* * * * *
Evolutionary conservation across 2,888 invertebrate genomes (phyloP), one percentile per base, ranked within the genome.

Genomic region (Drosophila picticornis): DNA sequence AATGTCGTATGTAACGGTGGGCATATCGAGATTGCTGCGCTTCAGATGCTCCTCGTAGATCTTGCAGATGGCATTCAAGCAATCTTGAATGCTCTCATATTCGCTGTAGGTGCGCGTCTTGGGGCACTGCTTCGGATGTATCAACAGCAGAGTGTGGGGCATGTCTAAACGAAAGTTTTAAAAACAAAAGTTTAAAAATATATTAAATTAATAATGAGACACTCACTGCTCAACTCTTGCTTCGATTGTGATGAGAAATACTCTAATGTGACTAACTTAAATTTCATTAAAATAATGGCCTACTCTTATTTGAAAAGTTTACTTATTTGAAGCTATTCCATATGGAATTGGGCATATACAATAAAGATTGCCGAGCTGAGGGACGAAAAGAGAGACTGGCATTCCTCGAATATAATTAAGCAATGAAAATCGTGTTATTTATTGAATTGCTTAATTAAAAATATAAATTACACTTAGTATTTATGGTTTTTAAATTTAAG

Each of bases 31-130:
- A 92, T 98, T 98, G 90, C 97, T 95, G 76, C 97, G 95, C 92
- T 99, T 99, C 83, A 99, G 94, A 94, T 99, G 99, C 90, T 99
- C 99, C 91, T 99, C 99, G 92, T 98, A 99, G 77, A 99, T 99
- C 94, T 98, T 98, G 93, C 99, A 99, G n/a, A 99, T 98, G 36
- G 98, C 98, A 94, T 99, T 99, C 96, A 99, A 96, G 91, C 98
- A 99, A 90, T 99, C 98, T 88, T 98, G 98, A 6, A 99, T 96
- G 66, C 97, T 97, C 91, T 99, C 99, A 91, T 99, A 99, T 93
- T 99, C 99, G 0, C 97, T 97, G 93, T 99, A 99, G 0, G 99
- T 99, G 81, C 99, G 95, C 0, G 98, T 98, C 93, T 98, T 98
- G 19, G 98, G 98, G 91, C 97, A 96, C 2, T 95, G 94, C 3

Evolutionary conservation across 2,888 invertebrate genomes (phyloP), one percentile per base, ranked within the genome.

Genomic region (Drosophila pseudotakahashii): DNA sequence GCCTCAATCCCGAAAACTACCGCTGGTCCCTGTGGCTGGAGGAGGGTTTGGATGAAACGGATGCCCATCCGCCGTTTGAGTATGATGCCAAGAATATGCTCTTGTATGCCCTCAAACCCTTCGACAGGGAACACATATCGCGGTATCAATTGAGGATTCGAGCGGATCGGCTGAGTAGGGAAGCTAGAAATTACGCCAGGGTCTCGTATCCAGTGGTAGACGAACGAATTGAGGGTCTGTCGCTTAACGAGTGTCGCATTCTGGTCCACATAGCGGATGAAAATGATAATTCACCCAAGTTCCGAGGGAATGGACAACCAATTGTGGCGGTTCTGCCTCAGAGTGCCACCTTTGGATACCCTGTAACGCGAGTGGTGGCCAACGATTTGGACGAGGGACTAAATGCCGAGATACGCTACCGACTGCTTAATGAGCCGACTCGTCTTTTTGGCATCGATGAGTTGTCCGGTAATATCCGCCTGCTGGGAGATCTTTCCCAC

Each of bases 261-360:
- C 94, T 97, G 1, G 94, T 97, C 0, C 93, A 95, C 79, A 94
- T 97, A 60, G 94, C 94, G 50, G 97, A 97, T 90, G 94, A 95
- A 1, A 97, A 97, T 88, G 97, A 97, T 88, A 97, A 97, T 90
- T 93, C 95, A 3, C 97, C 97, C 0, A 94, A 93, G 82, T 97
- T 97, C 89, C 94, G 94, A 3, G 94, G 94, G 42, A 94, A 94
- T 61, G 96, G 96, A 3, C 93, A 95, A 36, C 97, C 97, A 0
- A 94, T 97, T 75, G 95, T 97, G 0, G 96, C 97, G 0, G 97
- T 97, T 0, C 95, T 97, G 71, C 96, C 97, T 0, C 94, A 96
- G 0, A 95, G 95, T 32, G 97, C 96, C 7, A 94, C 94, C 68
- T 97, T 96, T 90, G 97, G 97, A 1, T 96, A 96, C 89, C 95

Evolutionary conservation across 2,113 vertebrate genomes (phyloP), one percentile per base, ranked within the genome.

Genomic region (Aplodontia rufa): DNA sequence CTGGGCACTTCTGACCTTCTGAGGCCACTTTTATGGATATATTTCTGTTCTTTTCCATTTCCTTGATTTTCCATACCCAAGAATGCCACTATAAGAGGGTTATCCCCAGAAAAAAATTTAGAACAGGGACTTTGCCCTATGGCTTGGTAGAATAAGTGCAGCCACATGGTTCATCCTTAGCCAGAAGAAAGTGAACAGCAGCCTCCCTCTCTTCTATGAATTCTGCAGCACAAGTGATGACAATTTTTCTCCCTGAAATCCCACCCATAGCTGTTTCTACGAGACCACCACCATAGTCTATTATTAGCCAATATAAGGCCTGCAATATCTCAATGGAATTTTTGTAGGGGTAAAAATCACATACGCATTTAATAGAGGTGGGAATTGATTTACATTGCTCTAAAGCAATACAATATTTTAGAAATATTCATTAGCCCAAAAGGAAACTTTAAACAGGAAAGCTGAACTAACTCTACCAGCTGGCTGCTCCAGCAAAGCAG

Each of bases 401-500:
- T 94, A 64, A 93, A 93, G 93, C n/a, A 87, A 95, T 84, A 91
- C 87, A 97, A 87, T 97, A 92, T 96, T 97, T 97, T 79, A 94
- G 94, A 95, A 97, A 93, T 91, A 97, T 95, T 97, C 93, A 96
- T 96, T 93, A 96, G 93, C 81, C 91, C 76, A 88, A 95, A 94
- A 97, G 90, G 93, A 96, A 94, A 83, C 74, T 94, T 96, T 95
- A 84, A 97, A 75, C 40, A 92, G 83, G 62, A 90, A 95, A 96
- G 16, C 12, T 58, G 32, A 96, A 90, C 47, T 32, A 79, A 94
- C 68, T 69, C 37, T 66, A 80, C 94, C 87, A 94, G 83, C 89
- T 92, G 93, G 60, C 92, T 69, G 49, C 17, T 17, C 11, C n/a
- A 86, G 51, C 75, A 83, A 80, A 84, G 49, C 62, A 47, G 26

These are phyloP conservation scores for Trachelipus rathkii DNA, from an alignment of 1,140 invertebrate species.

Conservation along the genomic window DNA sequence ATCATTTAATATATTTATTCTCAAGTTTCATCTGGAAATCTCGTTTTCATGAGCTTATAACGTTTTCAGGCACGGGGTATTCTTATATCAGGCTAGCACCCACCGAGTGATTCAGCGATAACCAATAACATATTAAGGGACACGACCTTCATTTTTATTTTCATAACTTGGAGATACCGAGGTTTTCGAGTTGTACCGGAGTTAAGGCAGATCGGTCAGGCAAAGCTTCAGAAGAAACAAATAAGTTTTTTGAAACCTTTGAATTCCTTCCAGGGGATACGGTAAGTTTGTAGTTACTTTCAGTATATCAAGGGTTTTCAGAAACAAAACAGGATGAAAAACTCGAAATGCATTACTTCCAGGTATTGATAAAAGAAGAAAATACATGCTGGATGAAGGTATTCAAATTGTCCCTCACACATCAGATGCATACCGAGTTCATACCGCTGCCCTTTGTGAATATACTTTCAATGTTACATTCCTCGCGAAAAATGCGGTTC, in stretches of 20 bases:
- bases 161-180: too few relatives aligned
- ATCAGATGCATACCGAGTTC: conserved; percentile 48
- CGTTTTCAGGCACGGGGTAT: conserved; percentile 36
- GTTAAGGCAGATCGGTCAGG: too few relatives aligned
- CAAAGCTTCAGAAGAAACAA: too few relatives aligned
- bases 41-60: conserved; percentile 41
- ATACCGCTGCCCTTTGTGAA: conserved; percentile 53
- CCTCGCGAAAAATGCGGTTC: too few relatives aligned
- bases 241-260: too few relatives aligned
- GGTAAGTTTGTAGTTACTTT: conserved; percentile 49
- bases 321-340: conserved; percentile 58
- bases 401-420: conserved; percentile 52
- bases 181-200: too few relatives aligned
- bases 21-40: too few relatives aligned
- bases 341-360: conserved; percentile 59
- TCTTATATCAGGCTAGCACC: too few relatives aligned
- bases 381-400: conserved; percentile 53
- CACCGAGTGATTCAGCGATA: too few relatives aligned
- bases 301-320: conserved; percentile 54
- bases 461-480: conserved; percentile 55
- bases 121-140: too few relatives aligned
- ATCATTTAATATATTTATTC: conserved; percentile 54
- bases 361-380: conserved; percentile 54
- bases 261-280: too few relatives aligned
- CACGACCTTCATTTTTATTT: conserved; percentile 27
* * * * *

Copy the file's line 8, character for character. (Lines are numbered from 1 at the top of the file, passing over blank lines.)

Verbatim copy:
- G 98, C 98, A 94, T 99, T 99, C 96, A 99, A 96, G 91, C 98